Nell Blaine, painter of still lifes and landscapes in brilliant colors, created abstract work that gives the appearance of being done in a carefree, totally lighthearted manner but in fact is the result of years of disciplined study. It is also an effect achieved after rehabilitation from polio, which nearly took her life.
Suffering a paralyzed right hand, she taught herself to paint with her left hand, and she devoted much time to applying colors, some times as many as fifty varieties. She attributed her fascination with color with its discovery when she was two years old and corrective eye surgery allowed her to see color for the first time.
Blaine was raised in the Richmond, Virginia, where she grew to hate the prevalent racial discrimination and left home at an early age. In high school, she was skilled enough to begin selling her artwork, which was mostly posters and portraits. She attended the Richmond School of Art, now Virginia Commonwealth University, between 1939 and 1942 but left its classical realist curriculum when one of the instructors introduced her to modern art.
She used money she had earned from commercial art and went to New York and studied with Hans Hofmann, teacher of Abstract Expressionism. Shortly after, she married a jazz musician and immersed herself in the world of jazz, beating drums and improvising expressive dances, and associating with Charlie Parker, Dizzie Gillespie, and Beat Generation writer Jack Kerouac. Her paintings of that time reflect her strong developing sense of relationship between jazz and abstract art.
In 1944 at age twenty two, she became the youngest member of the American Abstract Artists and exhibited hard-edged geometric paintings, mostly black and white with accents of bright colors. She joined a cooperative of abstract artists and worked so hard at organizing shows that some referred to it as the Blaine Street Gallery.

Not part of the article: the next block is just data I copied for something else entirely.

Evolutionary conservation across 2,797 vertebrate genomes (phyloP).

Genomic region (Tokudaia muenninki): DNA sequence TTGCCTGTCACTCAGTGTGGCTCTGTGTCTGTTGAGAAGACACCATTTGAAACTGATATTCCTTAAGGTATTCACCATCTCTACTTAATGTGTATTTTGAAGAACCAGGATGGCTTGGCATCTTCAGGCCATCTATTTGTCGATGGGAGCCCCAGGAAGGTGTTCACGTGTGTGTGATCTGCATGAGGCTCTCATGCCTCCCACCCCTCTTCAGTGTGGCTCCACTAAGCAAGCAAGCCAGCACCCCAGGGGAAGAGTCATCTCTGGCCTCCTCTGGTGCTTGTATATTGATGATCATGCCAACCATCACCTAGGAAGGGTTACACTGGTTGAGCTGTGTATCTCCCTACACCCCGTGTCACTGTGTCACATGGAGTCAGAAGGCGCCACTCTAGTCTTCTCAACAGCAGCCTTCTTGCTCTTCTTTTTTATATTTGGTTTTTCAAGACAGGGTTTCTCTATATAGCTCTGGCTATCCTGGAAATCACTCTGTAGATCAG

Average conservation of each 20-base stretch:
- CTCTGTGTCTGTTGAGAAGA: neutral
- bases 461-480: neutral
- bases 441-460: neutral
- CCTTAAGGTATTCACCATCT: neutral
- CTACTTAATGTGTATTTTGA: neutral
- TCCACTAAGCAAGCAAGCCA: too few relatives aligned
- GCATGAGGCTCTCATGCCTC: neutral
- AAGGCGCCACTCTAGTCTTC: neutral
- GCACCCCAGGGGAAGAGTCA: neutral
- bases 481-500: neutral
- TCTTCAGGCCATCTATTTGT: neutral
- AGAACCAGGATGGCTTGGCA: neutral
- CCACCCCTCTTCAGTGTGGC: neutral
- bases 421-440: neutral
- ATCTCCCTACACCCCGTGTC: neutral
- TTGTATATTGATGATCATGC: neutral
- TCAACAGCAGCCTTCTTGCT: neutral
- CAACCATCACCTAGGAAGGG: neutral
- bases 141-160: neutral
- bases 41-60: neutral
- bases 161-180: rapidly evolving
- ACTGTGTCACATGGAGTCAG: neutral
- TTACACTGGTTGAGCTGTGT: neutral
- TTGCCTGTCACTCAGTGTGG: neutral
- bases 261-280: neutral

She was a strong personality who had special influence on Larry Rivers and Jane Freilicher and appeared to thrive in the New York art scene of the 1940s. However, she decided that her lifestyle was unhealthy, and she left the city, had a period of seclusion, and then went to France where she admired the work of Gustave Courbet, Jean Antoine Watteau, Eugene Delacroix, and Nicholas Poussin and took up figurative art in an abstract style.
She became known as a "painterly realist," and added landscapes and interiors to her subject matter. She earned fellowships to Yaddo and the MacDowell Colony and began spending at least half the year in Gloucester, Massachusetts. She also traveled in Mexico.
In 1959 on the island of Mykonos, Greece, she had polio. Her New York art friends in an exhibition of seventy-one artists raised money for extensive treatment at Mount Sinai Hospital. After recovery, she settled in a studio on Riverside Drive, spent her summers in Gloucester, and painted from her wheelchair. She died in 1996.
Spring Landscape, Oil on canvas, 1951, 26 x 36 inches
Baker Schorr Fine Art Ally Village 200 Spring Park Drive, Suite 105 Midland, Texas 79705